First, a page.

Over the last three decades, the social fabric, economy and landscape of the eastern German region of Lusatia have changed dramatically. German reunification precipitated a drastic reorganisation of Lusatia's economic system, which resulted in population loss and unemployment. At the same time, new industries and landscapes emerged. Through all these upheavals, two things remained constant: coal production and coal-based electricity generation. Now, as the coal-mining industry winds down, the region is losing not just an important economic sector, but also a cornerstone of its identity. What does this loss mean for Lusatia? How can it be turned into an opportunity for sustainable living and working? And how can we pave the way to this goal? These are the questions that this BMBF-funded project is concerned with.sharetweetmail
The interdisciplinary research team explores the potential for a structural transformation driven by cooperation. In so doing, it takes a transformative approach to a situation characterised by tensions and social conflict. The following three practice-oriented questions guide our transformative research: (1) What kinds of cooperation are conducive to democratic structural change in Lusatia and how can local knowledge be harnessed for this purpose? (2) How do national and international policy frameworks, for example in relation to climate protection, influence transformation in Lusatia? (3) How can tensions between the economic and democratic spheres be addressed to promote a transformation that is both fair and sustainable?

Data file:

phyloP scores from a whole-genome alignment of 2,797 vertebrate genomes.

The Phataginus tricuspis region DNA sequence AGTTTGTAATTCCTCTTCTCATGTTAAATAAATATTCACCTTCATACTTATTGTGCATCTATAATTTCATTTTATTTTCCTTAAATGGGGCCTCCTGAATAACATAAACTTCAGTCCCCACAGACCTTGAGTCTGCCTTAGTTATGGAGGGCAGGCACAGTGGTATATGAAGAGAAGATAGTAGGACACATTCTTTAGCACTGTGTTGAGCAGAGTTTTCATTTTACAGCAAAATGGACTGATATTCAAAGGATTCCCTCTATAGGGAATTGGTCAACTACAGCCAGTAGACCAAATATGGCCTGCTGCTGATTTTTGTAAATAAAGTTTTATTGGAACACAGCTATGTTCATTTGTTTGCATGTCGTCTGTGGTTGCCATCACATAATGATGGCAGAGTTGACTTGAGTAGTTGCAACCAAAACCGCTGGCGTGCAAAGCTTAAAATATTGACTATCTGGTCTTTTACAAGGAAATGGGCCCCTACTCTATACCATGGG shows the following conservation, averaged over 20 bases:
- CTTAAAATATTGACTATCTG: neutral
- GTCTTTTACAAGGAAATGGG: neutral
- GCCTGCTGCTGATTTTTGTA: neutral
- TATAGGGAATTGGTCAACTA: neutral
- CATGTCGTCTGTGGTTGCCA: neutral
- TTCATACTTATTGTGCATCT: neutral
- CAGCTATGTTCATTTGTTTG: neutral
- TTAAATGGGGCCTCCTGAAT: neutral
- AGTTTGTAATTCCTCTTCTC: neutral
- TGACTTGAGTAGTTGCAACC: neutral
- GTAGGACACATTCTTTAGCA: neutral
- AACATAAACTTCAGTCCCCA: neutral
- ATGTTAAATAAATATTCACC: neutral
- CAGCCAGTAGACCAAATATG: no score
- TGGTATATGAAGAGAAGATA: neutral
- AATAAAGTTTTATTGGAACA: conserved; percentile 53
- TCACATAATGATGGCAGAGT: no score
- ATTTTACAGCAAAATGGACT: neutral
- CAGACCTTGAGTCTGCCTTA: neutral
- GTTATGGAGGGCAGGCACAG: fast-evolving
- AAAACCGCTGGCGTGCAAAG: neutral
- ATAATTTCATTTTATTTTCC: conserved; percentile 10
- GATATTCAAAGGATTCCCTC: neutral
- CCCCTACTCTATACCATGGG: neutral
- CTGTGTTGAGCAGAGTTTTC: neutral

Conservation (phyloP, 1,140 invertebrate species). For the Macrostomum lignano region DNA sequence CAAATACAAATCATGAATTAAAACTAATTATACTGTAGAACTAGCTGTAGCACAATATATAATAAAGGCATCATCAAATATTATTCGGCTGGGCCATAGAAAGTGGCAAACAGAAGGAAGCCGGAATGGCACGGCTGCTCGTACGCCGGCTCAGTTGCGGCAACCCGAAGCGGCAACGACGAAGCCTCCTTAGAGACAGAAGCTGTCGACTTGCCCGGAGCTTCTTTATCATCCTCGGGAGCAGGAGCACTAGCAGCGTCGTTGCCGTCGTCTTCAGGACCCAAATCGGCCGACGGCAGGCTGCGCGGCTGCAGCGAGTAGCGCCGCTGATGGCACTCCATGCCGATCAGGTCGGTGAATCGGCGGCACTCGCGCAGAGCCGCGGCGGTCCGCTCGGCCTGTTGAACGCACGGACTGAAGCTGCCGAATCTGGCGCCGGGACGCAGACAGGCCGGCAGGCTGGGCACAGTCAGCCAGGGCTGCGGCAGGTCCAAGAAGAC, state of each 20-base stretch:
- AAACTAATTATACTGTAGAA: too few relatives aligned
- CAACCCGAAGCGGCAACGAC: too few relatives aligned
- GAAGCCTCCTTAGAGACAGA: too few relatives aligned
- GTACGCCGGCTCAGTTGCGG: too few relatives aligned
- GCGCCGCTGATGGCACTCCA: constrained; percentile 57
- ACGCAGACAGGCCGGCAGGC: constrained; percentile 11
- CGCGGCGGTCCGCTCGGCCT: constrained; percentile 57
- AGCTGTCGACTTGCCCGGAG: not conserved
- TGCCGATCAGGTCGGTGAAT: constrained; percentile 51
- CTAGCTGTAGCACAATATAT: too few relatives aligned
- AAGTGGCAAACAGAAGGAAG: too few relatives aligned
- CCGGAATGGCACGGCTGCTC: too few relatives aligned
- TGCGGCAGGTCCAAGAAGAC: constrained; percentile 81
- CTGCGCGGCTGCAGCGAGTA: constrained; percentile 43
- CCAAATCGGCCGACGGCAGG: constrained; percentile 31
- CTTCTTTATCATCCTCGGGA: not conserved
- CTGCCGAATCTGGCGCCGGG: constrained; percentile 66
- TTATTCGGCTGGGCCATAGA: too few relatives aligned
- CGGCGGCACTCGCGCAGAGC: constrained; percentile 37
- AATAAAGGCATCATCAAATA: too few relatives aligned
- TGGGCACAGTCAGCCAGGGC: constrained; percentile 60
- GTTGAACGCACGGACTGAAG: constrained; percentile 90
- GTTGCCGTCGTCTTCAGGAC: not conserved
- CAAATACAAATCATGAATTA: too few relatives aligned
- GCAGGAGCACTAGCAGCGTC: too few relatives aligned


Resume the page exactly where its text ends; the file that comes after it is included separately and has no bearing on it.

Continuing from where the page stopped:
The task of ensuring that the transformation of Lusatia is not only effective and sustainable, but also democratic and fair, is a challenge for all governance levels. Regional lines of cooperation and conflict in the economy and society, the national and international political context, historical influences, and current dynamics are just some of the many factors that determine the impending changes. Dealing with such complexity is a democratic, economic and social challenge. The multifaceted transformation of Lusatia can only succeed with input from local people and other regional actors.
Through its studies and advisory activities the research group actively shares its expertise with political and civil society actors and is a point of contact for them. Together with the Leibniz Institute for Ecological Urban and Regional Development (Prof. Robert Knippschild), it provides guidance and support to the "Zukunftswerkstatt Lausitz" (Workshop for the Future of Lusatia). The research team, which includes two people working from Görlitz and Forst, also cooperates with many other partners in the region.
For research-related enquiries, please contact Jeremias Herberg. For questions concerning policy advice, please contact Johannes Staemmler.